Giving up meat can be a difficult feat. Many people try avoiding red meat first as a way to reduce their environmental footprint or reap some of the benefits of a plant-based diet. While this can be an excellent first step, those swapping out red meat for chicken and fish should recognize that, for the animals, it’s more harmful than helpful.
Work by social scientist Brian Tomasik suggests that chicken and fish suffer far more than equine animals, like cattle, because there are no federal laws protecting them at the time of slaughter. Tomasik compares the average suffering of animals mathematically by estimating and comparing their ability to suffer, living conditions, and pain they experience at death. He explains that fish suffer almost twice as much as cows do every day of their lives, while chickens endure triple the amount of suffering as cows due to cramped, painful conditions.
In addition, due to the size of the animals, switching to chicken and fish from beef will cause more animals to suffer because more animals must die to create the same amount of meat. Peter Singer, a professor and author on animal rights, and author Karen Dawn explain this problem by writing, “if you were to eat a pound of beef a day — say a huge steak or four beef patties — you might take a year to consume a single animal. If you were instead to eat a daily pound of chicken or salmon, you might eat hundreds of animals per year.”
To make matters even more complicated, no type of meat exists that is best for solving all problems. And this is where many people get stuck: they focus on the environmental concerns of eating meat while forgetting how their decisions impact the animals themselves.
Beef is the least environmentally friendly choice. According to a November 2015 article in Meat Science, beef production is more harmful to the environment than other animal industries in several ways. Beef production uses more water, uses more land, and produces more greenhouse gas emissions than other animal production industries. But raising, killing, and eating fewer cows, without decreasing one’s meat consumption overall, produces incredible harm to animals.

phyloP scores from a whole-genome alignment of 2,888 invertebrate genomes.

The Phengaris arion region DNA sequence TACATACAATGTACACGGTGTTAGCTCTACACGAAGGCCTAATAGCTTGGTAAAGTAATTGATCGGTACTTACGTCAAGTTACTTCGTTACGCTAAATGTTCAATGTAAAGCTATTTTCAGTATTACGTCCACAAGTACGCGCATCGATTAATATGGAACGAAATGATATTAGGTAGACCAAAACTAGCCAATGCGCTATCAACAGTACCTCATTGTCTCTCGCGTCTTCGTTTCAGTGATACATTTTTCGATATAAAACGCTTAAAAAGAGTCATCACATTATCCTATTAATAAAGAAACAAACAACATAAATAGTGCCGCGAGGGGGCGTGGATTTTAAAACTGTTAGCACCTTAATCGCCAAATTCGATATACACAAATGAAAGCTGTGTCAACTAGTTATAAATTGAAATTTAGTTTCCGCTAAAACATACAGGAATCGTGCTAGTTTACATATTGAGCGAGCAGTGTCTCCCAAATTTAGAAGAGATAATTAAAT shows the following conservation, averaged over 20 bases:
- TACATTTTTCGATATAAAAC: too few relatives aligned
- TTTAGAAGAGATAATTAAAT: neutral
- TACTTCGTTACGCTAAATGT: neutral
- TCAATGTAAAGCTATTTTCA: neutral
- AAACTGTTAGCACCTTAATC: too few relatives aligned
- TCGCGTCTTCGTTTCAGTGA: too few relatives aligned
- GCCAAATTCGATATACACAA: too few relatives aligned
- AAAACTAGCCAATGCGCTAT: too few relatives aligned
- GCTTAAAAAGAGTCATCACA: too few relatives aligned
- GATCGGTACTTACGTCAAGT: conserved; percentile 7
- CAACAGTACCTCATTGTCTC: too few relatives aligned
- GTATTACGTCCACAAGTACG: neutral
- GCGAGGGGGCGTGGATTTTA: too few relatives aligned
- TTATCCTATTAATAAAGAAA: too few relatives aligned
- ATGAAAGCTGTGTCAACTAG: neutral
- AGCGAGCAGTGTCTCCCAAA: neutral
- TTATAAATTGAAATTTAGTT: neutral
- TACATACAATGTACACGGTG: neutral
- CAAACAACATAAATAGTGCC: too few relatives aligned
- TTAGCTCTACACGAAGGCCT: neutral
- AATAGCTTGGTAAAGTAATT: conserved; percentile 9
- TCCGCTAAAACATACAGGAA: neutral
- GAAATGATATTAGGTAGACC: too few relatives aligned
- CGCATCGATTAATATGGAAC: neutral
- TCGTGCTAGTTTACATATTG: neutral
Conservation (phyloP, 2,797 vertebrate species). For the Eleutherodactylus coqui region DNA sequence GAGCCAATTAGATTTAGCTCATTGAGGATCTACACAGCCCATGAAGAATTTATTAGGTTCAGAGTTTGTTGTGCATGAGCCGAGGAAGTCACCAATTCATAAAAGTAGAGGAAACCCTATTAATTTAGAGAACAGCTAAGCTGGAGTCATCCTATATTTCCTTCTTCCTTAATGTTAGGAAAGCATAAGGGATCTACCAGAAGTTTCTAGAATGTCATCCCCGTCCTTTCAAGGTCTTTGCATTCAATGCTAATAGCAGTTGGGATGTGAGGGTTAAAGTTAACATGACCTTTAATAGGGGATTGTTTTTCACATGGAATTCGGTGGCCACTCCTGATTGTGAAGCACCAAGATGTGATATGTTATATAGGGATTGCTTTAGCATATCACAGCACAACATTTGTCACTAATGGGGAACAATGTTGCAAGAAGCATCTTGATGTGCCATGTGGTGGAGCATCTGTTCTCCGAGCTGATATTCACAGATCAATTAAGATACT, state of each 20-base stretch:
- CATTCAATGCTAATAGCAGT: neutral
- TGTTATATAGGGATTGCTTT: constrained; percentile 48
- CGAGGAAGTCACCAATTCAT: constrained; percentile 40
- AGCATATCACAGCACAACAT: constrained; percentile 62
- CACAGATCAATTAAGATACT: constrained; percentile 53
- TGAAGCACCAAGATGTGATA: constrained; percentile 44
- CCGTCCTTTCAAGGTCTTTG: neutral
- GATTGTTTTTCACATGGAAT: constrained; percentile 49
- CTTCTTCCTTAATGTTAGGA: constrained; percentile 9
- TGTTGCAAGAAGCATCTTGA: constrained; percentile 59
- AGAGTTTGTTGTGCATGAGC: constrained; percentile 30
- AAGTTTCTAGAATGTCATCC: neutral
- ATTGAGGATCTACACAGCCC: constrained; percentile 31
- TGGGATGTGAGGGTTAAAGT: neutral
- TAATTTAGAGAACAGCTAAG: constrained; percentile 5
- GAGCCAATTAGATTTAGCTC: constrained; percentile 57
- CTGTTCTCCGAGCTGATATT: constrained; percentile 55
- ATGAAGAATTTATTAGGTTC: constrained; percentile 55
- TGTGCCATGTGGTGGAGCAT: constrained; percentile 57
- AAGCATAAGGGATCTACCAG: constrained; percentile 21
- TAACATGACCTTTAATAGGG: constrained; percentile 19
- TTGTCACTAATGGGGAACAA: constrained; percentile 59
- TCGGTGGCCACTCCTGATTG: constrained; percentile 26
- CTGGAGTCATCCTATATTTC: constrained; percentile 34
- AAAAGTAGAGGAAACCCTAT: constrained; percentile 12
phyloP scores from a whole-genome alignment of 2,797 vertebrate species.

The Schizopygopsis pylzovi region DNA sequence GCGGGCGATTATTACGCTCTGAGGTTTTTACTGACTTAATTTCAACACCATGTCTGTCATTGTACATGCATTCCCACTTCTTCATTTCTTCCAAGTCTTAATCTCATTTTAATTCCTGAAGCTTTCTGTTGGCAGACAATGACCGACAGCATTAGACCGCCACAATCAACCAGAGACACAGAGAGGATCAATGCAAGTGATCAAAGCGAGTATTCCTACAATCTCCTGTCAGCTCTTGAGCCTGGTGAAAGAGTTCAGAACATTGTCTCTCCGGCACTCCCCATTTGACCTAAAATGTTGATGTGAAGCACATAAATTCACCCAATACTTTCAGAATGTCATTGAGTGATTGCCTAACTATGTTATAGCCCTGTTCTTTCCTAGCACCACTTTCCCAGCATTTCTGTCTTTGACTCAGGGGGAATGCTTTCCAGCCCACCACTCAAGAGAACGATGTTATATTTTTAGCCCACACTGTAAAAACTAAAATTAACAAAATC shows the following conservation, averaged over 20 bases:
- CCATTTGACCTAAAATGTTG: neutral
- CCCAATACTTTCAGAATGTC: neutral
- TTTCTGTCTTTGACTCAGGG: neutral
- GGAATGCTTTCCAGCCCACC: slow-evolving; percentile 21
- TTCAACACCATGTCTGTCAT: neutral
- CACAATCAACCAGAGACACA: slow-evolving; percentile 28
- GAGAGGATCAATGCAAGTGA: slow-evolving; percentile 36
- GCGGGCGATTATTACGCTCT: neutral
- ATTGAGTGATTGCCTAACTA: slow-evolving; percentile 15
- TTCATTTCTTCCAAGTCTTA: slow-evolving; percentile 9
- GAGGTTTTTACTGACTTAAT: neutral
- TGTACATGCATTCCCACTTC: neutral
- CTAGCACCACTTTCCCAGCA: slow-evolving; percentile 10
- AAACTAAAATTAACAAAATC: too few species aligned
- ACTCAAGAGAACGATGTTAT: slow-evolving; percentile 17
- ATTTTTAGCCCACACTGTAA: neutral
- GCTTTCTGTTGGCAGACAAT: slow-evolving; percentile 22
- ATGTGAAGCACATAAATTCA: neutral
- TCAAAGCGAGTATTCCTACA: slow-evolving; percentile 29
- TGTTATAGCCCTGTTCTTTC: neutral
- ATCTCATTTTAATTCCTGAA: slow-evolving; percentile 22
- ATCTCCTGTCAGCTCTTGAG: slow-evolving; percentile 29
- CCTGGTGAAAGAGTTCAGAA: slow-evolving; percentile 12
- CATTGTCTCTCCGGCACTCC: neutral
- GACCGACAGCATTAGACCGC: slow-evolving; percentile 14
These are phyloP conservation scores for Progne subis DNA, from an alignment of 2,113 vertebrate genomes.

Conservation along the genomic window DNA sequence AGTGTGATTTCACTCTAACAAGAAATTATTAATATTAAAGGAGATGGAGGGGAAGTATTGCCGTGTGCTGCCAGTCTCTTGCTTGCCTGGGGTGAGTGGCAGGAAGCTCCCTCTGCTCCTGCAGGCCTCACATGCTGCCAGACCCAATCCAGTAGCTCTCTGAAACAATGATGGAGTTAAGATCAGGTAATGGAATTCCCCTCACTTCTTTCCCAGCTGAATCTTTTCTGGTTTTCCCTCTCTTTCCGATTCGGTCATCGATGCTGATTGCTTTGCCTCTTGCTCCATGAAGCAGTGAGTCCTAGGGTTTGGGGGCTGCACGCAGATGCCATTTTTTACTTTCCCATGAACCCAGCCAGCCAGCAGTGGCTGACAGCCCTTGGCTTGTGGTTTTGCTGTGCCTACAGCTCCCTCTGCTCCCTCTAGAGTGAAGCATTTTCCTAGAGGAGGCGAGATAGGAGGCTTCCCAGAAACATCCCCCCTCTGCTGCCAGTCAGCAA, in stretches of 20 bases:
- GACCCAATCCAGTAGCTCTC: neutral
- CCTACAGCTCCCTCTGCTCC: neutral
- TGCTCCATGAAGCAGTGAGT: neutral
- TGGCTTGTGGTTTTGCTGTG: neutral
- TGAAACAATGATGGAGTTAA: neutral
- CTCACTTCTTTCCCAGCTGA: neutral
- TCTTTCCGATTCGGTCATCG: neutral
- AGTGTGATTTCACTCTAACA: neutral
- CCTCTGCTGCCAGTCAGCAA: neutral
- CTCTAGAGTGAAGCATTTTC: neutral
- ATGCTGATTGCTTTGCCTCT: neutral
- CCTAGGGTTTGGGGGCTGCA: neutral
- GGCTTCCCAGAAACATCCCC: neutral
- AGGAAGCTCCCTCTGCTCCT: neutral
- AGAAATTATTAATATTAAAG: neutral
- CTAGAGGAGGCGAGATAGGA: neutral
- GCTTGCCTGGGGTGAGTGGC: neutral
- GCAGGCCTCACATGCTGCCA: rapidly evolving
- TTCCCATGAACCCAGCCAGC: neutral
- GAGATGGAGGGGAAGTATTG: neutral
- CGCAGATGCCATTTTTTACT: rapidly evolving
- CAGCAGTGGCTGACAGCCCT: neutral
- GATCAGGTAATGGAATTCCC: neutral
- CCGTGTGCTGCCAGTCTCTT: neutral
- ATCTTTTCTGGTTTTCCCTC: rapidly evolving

A fully or even mostly plant-based diet is best for both the earth and the animals. Dr. Dana Hunnes, a Dietician and Adjunct Assistant Professor at UCLA Fielding School of Public Health, explains that a plant-based diet reduces pollution, waste by-products affecting the ocean, and fresh water usage and saves habitats from being destroyed for livestock feed.
Making an effort to consume less meat overall can be a helpful place to start because it does not require balancing the importance of the environment against the importance of animal welfare. An excellent way to make a difference is to try to incorporate weekly meals that are meat-free. Cities like Berkeley, California have encouraged citizens to eat vegetarian once a week — à la meatless Monday — to help both the environment and animals.
In the United States, people who self-identify as vegetarian or vegan represent a sizable 8 percent of the population, according to recent a Gallup Poll. Clearly, anyone wanting to adopt a more plant-based diet can do so and will not be alone. Eating less meat on the road to giving it up altogether and going vegan is becoming more convenient and feasible.
Consumers are also being steered towards plant-based diets by systemic changes in the public and private sectors. Schools have long encouraged plant-based diets for public health and environmental sustainability, and New York City’s largest hospital system recently expanded its plant-based options. Individual consumers can affect change by buying plant-based options and joining with other voices to push for more options at their favorite restaurants and grocery stores.
Learning about the realities of factory farming helps us make better-informed food choices. We have an obligation to do what is best for everyone—humans and nonhuman animals alike. And giving up red meat alone just isn’t enough.